Cut yourself some slack, it’s just how brains work

Sights, sounds, smells, and all those senses enter the brain through something called the thalamus.

The thalamus passes this mix of sensations in two directions: The amygdala and the frontal cortex.

The amygdala keeps you alive by freaking out about stuff. It quickly checks with the hippocampus to see if the new information might remind us of any yucky stuff that’s happened to us in the past. And if it feels any threat, it goes “Okay, it’s time to stay alive!” And it bombards you with stress chemicals and makes you do things like fight or fly or freeze.

The frontal cortex, on the other hand, thinks a bit more critically. Like “Um that’s just a shadow” or “Not all bosses are as evil as your old boss” or “No stress, zombies aren’t real” or “Actually not everybody who calls your name from another room is about to beat you.” And so it helps you not try to hit everybody or run screaming from the room.

And here’s the fun thing.

The information travels from the thalamus to the amygdala more quickly than to the frontal cortex.

In other words: “Not responding emotionally” is literally impossible.

Your brain is wired to save you from lions and to feel suddenly hurt by your partner when they didn’t mean anything. You literally can’t help freaking out sometimes about things you don’t need to freak out about, especially when it looks or feels or sounds a little bit like something that has hurt you before.

This doesn’t mean you can’t practice and get sort of good at slowing your reactivity so that your frontal cortex has a chance to be like “Um you don’t need to punch them in the face.”

But it does mean that you’re not a bad or defective person just because you get emotional or scared or react sometimes in ways you wish you wouldn’t.

Especially when it’s stuff that brings up your deepest scars.

Your amygdala is just trying to save your life.

Deep breaths, count to 3, trust the process, your frontal cortex can help you sort it out.

That being said, for some of us these pathways have been screwed up by especially rough experiences. If you feel like you’re always, always being hijacked by overreacty feelings, don’t blame yourself–maybe you’ve just had to work too hard to keep yourself safe in life. It’s not fair, but don’t give up hope. There are some PTSD therapies that can really help to rewire this.

But in general, I think it can really help to understand about ourselves: None of us are “calm, cool, and collected” the instant something happens. Your amygdala will always show up before your frontal cortex. Which means working on nurturing a baseline of safety and taking deep breaths and counting to 3 are all a much better and fairer use of your energy than calling yourself stupid or sensitive or irrational.

You’re just good at staying alive, and sometimes it makes life weird.

That’s just human.

~

For a so-much-deeper-life-changingly-eye-opening exploration of this and other humany topics, read The Body Keeps the Score: Brain, Mind, and Body in the Healing of Trauma by Bessel van der Kolk, M.D.

Good luck with your amygdala. <3

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The problem with being good at running away from lions

Humans are good at running away from lions. (Like, yes, a lion’s gonna catch us, but we’re good at trying.)

Danger equals adrenaline equals quick speedy fight or flight. Human bodies are good at this.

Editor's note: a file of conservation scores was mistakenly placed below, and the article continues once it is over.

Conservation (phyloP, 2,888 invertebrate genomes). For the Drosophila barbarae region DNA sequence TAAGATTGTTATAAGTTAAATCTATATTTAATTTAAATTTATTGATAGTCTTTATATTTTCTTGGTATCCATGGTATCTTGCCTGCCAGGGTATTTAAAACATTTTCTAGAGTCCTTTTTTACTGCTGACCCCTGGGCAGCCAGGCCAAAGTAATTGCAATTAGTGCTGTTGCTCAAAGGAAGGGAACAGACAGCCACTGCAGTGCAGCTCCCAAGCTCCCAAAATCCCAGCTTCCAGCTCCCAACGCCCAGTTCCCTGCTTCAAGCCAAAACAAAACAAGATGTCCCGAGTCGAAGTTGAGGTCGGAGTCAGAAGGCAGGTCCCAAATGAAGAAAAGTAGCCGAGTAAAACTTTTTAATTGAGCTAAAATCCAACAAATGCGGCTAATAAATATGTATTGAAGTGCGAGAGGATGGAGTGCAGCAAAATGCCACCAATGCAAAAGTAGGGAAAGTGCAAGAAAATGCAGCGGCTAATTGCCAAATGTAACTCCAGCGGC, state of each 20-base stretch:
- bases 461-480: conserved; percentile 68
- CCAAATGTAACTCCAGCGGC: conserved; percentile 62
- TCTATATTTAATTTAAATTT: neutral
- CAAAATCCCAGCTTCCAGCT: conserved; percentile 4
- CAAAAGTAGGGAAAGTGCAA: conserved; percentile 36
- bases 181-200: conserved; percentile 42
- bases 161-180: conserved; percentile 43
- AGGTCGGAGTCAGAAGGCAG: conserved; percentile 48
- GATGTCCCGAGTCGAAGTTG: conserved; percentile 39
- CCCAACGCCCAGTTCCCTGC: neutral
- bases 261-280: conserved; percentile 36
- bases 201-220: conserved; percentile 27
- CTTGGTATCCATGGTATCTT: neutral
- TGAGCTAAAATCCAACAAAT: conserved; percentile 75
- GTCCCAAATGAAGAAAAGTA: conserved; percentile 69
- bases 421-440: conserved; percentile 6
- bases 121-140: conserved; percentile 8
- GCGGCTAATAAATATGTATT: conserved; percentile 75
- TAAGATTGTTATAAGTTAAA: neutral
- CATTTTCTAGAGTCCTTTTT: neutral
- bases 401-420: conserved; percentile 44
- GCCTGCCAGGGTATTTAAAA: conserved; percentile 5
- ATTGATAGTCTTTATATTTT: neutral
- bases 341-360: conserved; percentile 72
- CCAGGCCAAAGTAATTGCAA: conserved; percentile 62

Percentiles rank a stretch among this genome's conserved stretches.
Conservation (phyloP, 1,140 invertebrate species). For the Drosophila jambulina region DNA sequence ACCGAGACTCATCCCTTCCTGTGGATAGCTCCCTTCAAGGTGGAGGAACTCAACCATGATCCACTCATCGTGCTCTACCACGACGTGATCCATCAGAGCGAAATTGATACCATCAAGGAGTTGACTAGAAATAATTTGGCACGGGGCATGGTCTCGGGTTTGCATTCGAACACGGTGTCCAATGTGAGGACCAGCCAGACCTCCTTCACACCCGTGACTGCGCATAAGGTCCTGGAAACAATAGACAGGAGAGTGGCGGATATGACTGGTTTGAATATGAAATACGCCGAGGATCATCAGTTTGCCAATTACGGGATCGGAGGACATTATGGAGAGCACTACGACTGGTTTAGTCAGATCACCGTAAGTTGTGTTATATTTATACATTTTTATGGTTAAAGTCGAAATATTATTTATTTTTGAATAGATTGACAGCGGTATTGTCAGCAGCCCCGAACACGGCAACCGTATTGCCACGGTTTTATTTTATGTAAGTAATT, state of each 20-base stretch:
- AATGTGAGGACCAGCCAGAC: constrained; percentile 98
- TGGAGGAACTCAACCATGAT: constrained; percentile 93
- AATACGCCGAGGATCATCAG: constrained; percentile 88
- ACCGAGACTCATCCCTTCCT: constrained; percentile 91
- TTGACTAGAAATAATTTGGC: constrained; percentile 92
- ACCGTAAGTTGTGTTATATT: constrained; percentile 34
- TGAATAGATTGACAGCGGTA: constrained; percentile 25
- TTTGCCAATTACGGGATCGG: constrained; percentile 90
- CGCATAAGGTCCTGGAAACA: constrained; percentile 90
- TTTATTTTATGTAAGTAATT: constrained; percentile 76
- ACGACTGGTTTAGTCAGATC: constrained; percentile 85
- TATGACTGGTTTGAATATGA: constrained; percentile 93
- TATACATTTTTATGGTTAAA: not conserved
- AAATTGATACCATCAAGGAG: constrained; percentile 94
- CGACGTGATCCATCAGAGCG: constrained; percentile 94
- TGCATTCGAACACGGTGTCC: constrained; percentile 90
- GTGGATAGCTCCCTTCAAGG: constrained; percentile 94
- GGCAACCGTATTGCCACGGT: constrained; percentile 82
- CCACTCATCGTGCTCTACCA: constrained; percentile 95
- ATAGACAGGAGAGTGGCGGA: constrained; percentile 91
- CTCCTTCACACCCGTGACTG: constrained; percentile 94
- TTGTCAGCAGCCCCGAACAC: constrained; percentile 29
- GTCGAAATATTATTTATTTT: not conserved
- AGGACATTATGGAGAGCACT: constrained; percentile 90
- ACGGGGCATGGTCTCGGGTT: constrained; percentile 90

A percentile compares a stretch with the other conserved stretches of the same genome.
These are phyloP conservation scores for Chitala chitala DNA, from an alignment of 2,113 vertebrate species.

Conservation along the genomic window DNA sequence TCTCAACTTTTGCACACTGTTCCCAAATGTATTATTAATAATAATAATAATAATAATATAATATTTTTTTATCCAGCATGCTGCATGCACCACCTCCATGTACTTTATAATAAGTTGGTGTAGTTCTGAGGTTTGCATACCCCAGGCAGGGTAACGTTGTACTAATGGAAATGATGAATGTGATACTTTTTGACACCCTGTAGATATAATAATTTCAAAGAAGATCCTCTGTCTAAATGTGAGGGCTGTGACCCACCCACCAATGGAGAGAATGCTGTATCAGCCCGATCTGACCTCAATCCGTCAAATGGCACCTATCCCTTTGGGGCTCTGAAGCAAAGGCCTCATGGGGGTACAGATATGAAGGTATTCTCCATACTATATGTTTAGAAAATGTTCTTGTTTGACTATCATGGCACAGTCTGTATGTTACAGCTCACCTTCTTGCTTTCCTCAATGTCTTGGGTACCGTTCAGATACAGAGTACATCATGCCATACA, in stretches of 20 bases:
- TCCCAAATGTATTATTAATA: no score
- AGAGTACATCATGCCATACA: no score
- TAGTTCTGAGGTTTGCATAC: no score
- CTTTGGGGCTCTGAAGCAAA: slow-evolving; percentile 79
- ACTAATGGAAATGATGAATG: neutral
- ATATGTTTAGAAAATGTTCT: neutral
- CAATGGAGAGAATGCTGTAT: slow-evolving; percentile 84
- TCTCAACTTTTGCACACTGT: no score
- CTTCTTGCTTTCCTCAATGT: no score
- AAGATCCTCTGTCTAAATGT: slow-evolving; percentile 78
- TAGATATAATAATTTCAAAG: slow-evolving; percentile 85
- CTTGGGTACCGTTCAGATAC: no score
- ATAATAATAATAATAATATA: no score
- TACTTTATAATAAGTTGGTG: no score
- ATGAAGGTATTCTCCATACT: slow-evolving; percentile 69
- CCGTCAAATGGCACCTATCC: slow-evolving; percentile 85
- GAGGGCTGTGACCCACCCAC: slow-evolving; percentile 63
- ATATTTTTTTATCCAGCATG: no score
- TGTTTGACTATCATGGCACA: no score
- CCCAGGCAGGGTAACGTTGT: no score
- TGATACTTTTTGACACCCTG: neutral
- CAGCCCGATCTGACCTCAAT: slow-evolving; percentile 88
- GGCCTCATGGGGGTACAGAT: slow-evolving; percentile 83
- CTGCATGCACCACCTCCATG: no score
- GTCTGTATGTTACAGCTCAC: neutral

Some people grow up running away from lions every single day. Lions that sound like dad yelling again or the cool kids taunting you again or your relationships failing you again and again. Every day is scary and unsafe.

Traumatized people get really good at running away from lions.

Problem is, to a traumatized person, everything begins to look like a lion.

What good things have you been running away from?

When in conflict: 1 question you HAVE to answer

Fight or flight. Adrenaline’s pumping. You’ve been pushed and you’re ready to push back.

STOP!

Remember to ask yourself one question!

It’s a question we forget about all the time, but it’s what really matters to you in a conflict. We have a tendency to make knee jerk decisions before we stop and think. And even if we do take time to think, we tend to base our decisions on what would feel good. Running away, lashing back out, proving a point, putting someone in their place, taking a stand, not backing down. Sometimes when we make decisions that feel good–that our fight or flight instincts tell us to make–we later regret those decisions. We didn’t stop to really think about the one thing that mattered:

What do you want out of this situation?

It seems so simple. And it is. But we get stubborn. We get scared. We get angry. We get vindictive. We get tired. We get embarrassed.

Especially we get stubborn. A lot of the moves we make in conflict tend to be moves we don’t really want to make, that will get us to a place we don’t really want to be, just because we’ve been pushed and we don’t like it. . . . “Don’t cling to a mistake just because you spent a lot of time making it.” – Aubrey de Grey

So before you burn a bridge, turn tail and run, or stubbornly refuse to compromise–ask yourself: What do you ACTUALLY want out of this situation?

Sometimes the way to get the thing you actually want is through boring, unimpressive, unflashy communication. Sometimes getting what you want will mean not doing conflict the fun way, the feel good way, or the badass way.

So when in conflict, STOP–before you do something you’ll regret–and ask yourself: What outcome do I ACTUALLY hope to arrive at? What do I really want out of this situation?

And then focus on that. Not winning. Not proving a point. Not defending yourself. Just on thatthe outcome you want.

Howard Baker - take emotion out of conflict